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Atm-haploinsufficiency enhances susceptibility to carcinogen-induced mammary tumors.Ataxia-telangiectasia (A-T), which is due to mutations in the ATM gene, is a rare autosomal recessive genomic instability syndrome characterized by radiosensitivity and predisposition to cancer. Epidemiological studies have suggested that relatives of A-T patients (A-T carriers) have increased risks of developing breast cancer. We propose that increased breast cancer risks in A-T carriers may be due to exposure to various environmental carcinogens and/or dietary consumption. To test this hypothesis, we treated a congenic strain of Atm+/- mice with DMBA (7,12-dimethylbenz(alpha)anthracene), a mammary carcinogen, and observed mammary tumor incidence. It was found that Atm+/- mice have a 2-fold increase, as well as early onset, in mammary tumor incidence relative to wild-type mice (P<0.005). The increased mammary tumor development is correlated with a 3-fold increase in the development of mammary dysplasia in Atm+/- compared with wild-type mice (P<0.05). We also found that Ras signaling pathway was not activated in DMBA-induced mammary tumors irrespective of the Atm status. At the cellular level, Atm-haploinsufficiency confers increased cellular stress manifested by an increased p53 expression and a slightly enhanced survival of mammary epithelial cells in response to radiation. Our results demonstrate that Atm heterozygotes are predisposed to mammary tumor development and support the hypothesis that exposure to environmental carcinogens contributes to the increased rate of breast cancer development in A-T carriers. Given that 1% of the general population are ATM heterozygotes (A-T carriers), this study has great implications in breast cancer development in this population.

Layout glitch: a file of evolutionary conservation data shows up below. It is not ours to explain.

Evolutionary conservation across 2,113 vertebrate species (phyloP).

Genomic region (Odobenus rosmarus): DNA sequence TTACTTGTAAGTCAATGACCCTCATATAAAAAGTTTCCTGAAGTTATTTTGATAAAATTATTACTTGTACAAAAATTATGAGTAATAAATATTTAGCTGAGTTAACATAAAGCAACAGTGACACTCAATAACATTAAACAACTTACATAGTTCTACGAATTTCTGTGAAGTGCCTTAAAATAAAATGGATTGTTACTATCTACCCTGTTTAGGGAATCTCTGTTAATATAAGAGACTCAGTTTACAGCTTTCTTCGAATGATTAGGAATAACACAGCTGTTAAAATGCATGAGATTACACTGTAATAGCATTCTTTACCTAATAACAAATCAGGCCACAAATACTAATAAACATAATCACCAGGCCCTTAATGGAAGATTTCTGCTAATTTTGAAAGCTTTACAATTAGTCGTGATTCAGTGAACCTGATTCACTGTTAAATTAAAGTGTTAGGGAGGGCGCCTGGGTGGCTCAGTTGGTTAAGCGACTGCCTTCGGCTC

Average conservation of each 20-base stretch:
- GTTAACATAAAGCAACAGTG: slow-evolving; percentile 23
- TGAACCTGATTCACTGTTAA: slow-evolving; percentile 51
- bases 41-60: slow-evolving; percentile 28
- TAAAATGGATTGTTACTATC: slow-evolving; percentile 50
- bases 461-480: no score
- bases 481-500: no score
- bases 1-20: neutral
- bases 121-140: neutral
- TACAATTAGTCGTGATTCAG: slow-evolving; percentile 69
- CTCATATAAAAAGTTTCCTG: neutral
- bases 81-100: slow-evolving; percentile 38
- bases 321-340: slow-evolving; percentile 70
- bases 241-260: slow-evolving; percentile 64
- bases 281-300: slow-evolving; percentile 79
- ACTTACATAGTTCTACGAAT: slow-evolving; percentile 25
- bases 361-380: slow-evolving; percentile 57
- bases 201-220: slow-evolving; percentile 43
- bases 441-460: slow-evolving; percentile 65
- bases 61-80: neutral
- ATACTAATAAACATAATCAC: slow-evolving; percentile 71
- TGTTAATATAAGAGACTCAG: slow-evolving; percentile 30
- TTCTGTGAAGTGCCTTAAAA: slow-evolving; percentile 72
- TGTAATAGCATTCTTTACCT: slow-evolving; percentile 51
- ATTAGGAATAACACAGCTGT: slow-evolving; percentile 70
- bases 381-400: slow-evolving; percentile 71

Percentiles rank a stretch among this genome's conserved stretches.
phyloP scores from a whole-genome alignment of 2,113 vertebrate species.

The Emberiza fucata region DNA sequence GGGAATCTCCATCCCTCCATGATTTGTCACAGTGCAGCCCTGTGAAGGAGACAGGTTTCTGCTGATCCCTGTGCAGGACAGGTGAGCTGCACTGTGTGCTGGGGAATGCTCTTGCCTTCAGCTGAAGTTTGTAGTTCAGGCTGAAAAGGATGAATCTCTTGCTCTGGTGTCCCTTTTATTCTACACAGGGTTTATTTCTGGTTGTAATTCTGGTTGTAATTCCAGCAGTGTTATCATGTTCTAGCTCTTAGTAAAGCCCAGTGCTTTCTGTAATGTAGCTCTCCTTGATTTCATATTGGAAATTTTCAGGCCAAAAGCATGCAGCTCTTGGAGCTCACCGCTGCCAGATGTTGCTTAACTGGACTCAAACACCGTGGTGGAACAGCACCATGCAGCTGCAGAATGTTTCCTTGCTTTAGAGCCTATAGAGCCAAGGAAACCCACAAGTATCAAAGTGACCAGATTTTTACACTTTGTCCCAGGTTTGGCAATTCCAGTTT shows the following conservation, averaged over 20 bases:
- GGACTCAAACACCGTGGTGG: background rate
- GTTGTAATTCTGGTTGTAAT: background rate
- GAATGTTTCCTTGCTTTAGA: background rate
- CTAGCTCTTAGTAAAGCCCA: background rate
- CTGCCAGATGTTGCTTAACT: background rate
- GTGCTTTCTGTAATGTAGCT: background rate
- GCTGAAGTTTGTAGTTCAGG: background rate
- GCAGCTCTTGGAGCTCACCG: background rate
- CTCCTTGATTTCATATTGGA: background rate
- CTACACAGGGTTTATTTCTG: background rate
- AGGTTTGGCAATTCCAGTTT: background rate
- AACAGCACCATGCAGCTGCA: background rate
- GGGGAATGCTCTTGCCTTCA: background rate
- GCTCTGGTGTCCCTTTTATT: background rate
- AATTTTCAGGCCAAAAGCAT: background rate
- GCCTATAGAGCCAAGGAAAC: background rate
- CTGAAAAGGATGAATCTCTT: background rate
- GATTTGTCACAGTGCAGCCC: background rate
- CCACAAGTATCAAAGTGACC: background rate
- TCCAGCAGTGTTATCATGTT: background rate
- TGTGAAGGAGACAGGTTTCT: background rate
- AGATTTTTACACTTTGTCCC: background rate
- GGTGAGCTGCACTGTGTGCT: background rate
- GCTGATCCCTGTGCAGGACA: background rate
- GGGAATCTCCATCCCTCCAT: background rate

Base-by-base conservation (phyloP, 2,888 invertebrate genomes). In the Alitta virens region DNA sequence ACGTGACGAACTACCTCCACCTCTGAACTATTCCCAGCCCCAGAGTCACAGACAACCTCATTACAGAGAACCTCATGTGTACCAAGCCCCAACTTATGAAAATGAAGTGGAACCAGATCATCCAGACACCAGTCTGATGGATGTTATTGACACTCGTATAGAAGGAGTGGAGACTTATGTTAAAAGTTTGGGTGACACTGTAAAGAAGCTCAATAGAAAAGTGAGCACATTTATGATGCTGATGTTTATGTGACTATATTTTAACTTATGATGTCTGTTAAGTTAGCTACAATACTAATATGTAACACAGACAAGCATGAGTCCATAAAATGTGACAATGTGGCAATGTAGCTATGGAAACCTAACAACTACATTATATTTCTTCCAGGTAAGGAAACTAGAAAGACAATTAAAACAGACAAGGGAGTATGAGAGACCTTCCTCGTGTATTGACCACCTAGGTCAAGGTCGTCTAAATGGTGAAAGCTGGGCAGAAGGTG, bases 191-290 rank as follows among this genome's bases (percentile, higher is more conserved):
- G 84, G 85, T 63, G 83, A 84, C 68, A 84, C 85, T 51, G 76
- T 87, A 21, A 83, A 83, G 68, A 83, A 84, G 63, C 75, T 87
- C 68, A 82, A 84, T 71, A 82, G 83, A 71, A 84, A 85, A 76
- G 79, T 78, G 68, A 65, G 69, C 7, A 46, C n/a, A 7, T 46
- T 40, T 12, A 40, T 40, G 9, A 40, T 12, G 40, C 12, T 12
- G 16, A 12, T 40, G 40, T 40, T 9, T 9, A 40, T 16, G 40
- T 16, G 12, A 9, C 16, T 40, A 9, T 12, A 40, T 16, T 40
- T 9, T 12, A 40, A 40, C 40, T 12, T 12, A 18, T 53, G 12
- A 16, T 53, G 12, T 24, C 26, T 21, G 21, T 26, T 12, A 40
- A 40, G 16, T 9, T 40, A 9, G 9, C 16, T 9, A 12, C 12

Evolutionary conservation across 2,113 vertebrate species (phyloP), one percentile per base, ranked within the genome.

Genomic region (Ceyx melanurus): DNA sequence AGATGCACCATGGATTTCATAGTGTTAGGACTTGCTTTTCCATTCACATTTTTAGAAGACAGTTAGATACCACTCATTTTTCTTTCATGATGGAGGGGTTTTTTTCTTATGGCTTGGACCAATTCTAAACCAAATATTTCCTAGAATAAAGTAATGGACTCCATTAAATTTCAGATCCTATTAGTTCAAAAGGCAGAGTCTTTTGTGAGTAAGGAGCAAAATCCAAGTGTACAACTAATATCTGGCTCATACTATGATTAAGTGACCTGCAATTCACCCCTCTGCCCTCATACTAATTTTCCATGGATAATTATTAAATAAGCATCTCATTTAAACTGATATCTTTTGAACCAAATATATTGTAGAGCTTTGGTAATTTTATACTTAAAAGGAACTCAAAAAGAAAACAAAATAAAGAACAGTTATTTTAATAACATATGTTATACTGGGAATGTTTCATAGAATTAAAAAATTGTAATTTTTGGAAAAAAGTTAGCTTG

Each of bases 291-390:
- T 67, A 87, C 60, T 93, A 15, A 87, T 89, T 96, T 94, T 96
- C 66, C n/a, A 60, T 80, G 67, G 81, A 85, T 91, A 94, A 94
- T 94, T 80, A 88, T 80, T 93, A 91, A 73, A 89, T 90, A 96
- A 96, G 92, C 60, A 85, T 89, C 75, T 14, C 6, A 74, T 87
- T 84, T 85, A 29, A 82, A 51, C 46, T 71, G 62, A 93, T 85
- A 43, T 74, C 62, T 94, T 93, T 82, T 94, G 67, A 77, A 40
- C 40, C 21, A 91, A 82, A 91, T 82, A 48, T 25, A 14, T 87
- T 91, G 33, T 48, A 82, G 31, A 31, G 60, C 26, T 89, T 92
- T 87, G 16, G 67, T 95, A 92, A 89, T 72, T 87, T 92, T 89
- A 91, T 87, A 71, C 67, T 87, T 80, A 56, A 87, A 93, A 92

The parity-related protection against breast cancer is compromised by cigarette smoke during rat pregnancy: observations on tumorigenesis and immunological defenses of the neonate.Early pregnancy is a powerful negative risk factor for breast cancer (BCa) in women. Pregnancy also protects rats against induction of BCa by carcinogens such as N-methyl-N-nitrosourea (MNU), making the parous rat a useful model for studying this phenomenon. Smoking during early pregnancy may lead to an increased risk of BCa in later life, possibly attributable to carcinogens in cigarette smoke (CS), or to reversal of the parity-related protection against BCa. To investigate these possibilities, 50-day-old timed first-pregnancy rats were exposed to standardized mainstream CS (particle concentration = 50 mg/m3) or to filtered air (FA) 4 h/day, Day 2-20 of gestation. Age-matched virgin rats were similarly exposed to CS or FA. At age 100 days, the CS or FA-exposed, parous and virgin rats were injected s.c. with MNU (50 mg/kg body wt), or with MNU vehicle. Mammary tumors (MTs) first appeared in virgin rats 9 weeks post-MNU injection. While no MTs were detected in FA-exposed parous rats until 18 weeks post-MNU, MTs appeared in the CS-exposed parous rats as early as 10 wks (P < 0.02). As no MTs developed in CS-exposed rats not injected with MNU, CS did not act as a direct mammary carcinogen. Serum prolactin concentration on Day 19 of pregnancy in CS-exposed dams was reduced by 50% compared with FA-exposed dams (P < 0.005). CS exposure during a pregnancy may thus 'deprotect' rats, enhancing their vulnerability to MNU-induced BCa. Prenatal CS exposure had no detectable effect on the immune responses of the pups examined at 3, 8 or 19 weeks of age. However, prolactin concentration in stomach contents (milk) of 3-day-old pups suckled by CS-exposed dams was decreased when compared with that of FA-exposed dams (P < 0.032). As milk-borne prolactin modulates development of the central nervous and immune systems of neonatal rats, CS exposure of the dams could adversely affect later maturation of these systems by reducing milk prolactin.